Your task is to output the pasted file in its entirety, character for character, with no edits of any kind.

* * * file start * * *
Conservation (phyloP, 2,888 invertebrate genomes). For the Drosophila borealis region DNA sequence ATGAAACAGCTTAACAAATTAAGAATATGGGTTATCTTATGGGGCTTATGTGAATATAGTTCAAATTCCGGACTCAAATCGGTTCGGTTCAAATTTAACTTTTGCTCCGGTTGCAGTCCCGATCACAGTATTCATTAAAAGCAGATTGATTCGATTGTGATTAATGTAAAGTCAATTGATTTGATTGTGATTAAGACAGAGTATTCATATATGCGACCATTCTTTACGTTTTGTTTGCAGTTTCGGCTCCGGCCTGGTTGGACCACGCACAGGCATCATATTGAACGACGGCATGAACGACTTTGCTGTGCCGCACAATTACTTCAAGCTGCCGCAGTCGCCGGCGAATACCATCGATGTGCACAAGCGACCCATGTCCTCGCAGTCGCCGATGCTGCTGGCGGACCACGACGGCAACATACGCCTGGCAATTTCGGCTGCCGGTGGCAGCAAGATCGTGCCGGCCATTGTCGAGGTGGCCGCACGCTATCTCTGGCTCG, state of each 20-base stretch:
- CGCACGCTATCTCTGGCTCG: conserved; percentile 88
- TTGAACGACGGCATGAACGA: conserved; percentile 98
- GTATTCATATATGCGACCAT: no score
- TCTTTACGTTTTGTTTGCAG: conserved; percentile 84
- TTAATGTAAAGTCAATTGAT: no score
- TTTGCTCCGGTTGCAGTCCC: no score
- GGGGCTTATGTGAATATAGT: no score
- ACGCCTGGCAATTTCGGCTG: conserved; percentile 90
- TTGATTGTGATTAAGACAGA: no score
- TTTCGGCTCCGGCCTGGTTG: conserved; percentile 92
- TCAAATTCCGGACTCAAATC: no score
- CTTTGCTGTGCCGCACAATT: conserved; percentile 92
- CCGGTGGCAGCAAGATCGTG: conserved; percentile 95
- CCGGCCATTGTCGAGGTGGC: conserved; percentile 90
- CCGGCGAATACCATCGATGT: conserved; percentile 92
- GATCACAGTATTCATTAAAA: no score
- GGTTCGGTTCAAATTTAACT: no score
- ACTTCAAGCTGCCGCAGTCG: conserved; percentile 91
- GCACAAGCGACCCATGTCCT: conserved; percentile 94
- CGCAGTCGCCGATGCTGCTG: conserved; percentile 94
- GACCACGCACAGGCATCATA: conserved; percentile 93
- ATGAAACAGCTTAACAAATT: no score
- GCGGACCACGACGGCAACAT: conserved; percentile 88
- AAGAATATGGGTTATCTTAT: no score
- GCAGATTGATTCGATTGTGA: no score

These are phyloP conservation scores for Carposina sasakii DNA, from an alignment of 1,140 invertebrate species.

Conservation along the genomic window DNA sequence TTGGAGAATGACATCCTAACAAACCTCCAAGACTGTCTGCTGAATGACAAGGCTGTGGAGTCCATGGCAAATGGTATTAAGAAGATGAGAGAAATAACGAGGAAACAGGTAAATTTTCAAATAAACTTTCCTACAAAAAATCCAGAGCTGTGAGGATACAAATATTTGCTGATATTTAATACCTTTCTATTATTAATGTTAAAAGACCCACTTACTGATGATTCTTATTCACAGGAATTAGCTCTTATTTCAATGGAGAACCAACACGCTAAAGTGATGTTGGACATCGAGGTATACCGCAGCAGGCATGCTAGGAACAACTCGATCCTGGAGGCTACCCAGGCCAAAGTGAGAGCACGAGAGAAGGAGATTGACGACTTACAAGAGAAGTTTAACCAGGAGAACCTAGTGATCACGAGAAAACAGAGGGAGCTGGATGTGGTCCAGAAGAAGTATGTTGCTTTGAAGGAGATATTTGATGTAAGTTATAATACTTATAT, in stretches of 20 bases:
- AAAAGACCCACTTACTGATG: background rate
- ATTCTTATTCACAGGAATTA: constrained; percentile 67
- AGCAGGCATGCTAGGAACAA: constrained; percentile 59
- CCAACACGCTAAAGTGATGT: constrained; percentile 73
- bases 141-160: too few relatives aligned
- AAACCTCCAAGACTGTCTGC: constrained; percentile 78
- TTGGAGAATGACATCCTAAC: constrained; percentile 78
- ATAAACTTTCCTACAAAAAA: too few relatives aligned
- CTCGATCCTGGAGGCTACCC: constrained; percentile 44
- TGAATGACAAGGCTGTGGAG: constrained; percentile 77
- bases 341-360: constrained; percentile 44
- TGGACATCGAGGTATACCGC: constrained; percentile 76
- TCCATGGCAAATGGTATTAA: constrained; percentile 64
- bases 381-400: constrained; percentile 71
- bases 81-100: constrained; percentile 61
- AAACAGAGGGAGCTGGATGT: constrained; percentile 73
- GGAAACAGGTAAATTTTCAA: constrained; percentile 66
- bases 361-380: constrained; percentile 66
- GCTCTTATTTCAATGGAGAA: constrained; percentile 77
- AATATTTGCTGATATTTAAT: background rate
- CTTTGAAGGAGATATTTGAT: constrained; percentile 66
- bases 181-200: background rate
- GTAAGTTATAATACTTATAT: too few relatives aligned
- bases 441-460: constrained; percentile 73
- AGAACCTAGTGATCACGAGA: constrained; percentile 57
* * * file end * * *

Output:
Conservation (phyloP, 2,888 invertebrate genomes). For the Drosophila borealis region DNA sequence ATGAAACAGCTTAACAAATTAAGAATATGGGTTATCTTATGGGGCTTATGTGAATATAGTTCAAATTCCGGACTCAAATCGGTTCGGTTCAAATTTAACTTTTGCTCCGGTTGCAGTCCCGATCACAGTATTCATTAAAAGCAGATTGATTCGATTGTGATTAATGTAAAGTCAATTGATTTGATTGTGATTAAGACAGAGTATTCATATATGCGACCATTCTTTACGTTTTGTTTGCAGTTTCGGCTCCGGCCTGGTTGGACCACGCACAGGCATCATATTGAACGACGGCATGAACGACTTTGCTGTGCCGCACAATTACTTCAAGCTGCCGCAGTCGCCGGCGAATACCATCGATGTGCACAAGCGACCCATGTCCTCGCAGTCGCCGATGCTGCTGGCGGACCACGACGGCAACATACGCCTGGCAATTTCGGCTGCCGGTGGCAGCAAGATCGTGCCGGCCATTGTCGAGGTGGCCGCACGCTATCTCTGGCTCG, state of each 20-base stretch:
- CGCACGCTATCTCTGGCTCG: conserved; percentile 88
- TTGAACGACGGCATGAACGA: conserved; percentile 98
- GTATTCATATATGCGACCAT: no score
- TCTTTACGTTTTGTTTGCAG: conserved; percentile 84
- TTAATGTAAAGTCAATTGAT: no score
- TTTGCTCCGGTTGCAGTCCC: no score
- GGGGCTTATGTGAATATAGT: no score
- ACGCCTGGCAATTTCGGCTG: conserved; percentile 90
- TTGATTGTGATTAAGACAGA: no score
- TTTCGGCTCCGGCCTGGTTG: conserved; percentile 92
- TCAAATTCCGGACTCAAATC: no score
- CTTTGCTGTGCCGCACAATT: conserved; percentile 92
- CCGGTGGCAGCAAGATCGTG: conserved; percentile 95
- CCGGCCATTGTCGAGGTGGC: conserved; percentile 90
- CCGGCGAATACCATCGATGT: conserved; percentile 92
- GATCACAGTATTCATTAAAA: no score
- GGTTCGGTTCAAATTTAACT: no score
- ACTTCAAGCTGCCGCAGTCG: conserved; percentile 91
- GCACAAGCGACCCATGTCCT: conserved; percentile 94
- CGCAGTCGCCGATGCTGCTG: conserved; percentile 94
- GACCACGCACAGGCATCATA: conserved; percentile 93
- ATGAAACAGCTTAACAAATT: no score
- GCGGACCACGACGGCAACAT: conserved; percentile 88
- AAGAATATGGGTTATCTTAT: no score
- GCAGATTGATTCGATTGTGA: no score

These are phyloP conservation scores for Carposina sasakii DNA, from an alignment of 1,140 invertebrate species.

Conservation along the genomic window DNA sequence TTGGAGAATGACATCCTAACAAACCTCCAAGACTGTCTGCTGAATGACAAGGCTGTGGAGTCCATGGCAAATGGTATTAAGAAGATGAGAGAAATAACGAGGAAACAGGTAAATTTTCAAATAAACTTTCCTACAAAAAATCCAGAGCTGTGAGGATACAAATATTTGCTGATATTTAATACCTTTCTATTATTAATGTTAAAAGACCCACTTACTGATGATTCTTATTCACAGGAATTAGCTCTTATTTCAATGGAGAACCAACACGCTAAAGTGATGTTGGACATCGAGGTATACCGCAGCAGGCATGCTAGGAACAACTCGATCCTGGAGGCTACCCAGGCCAAAGTGAGAGCACGAGAGAAGGAGATTGACGACTTACAAGAGAAGTTTAACCAGGAGAACCTAGTGATCACGAGAAAACAGAGGGAGCTGGATGTGGTCCAGAAGAAGTATGTTGCTTTGAAGGAGATATTTGATGTAAGTTATAATACTTATAT, in stretches of 20 bases:
- AAAAGACCCACTTACTGATG: background rate
- ATTCTTATTCACAGGAATTA: constrained; percentile 67
- AGCAGGCATGCTAGGAACAA: constrained; percentile 59
- CCAACACGCTAAAGTGATGT: constrained; percentile 73
- bases 141-160: too few relatives aligned
- AAACCTCCAAGACTGTCTGC: constrained; percentile 78
- TTGGAGAATGACATCCTAAC: constrained; percentile 78
- ATAAACTTTCCTACAAAAAA: too few relatives aligned
- CTCGATCCTGGAGGCTACCC: constrained; percentile 44
- TGAATGACAAGGCTGTGGAG: constrained; percentile 77
- bases 341-360: constrained; percentile 44
- TGGACATCGAGGTATACCGC: constrained; percentile 76
- TCCATGGCAAATGGTATTAA: constrained; percentile 64
- bases 381-400: constrained; percentile 71
- bases 81-100: constrained; percentile 61
- AAACAGAGGGAGCTGGATGT: constrained; percentile 73
- GGAAACAGGTAAATTTTCAA: constrained; percentile 66
- bases 361-380: constrained; percentile 66
- GCTCTTATTTCAATGGAGAA: constrained; percentile 77
- AATATTTGCTGATATTTAAT: background rate
- CTTTGAAGGAGATATTTGAT: constrained; percentile 66
- bases 181-200: background rate
- GTAAGTTATAATACTTATAT: too few relatives aligned
- bases 441-460: constrained; percentile 73
- AGAACCTAGTGATCACGAGA: constrained; percentile 57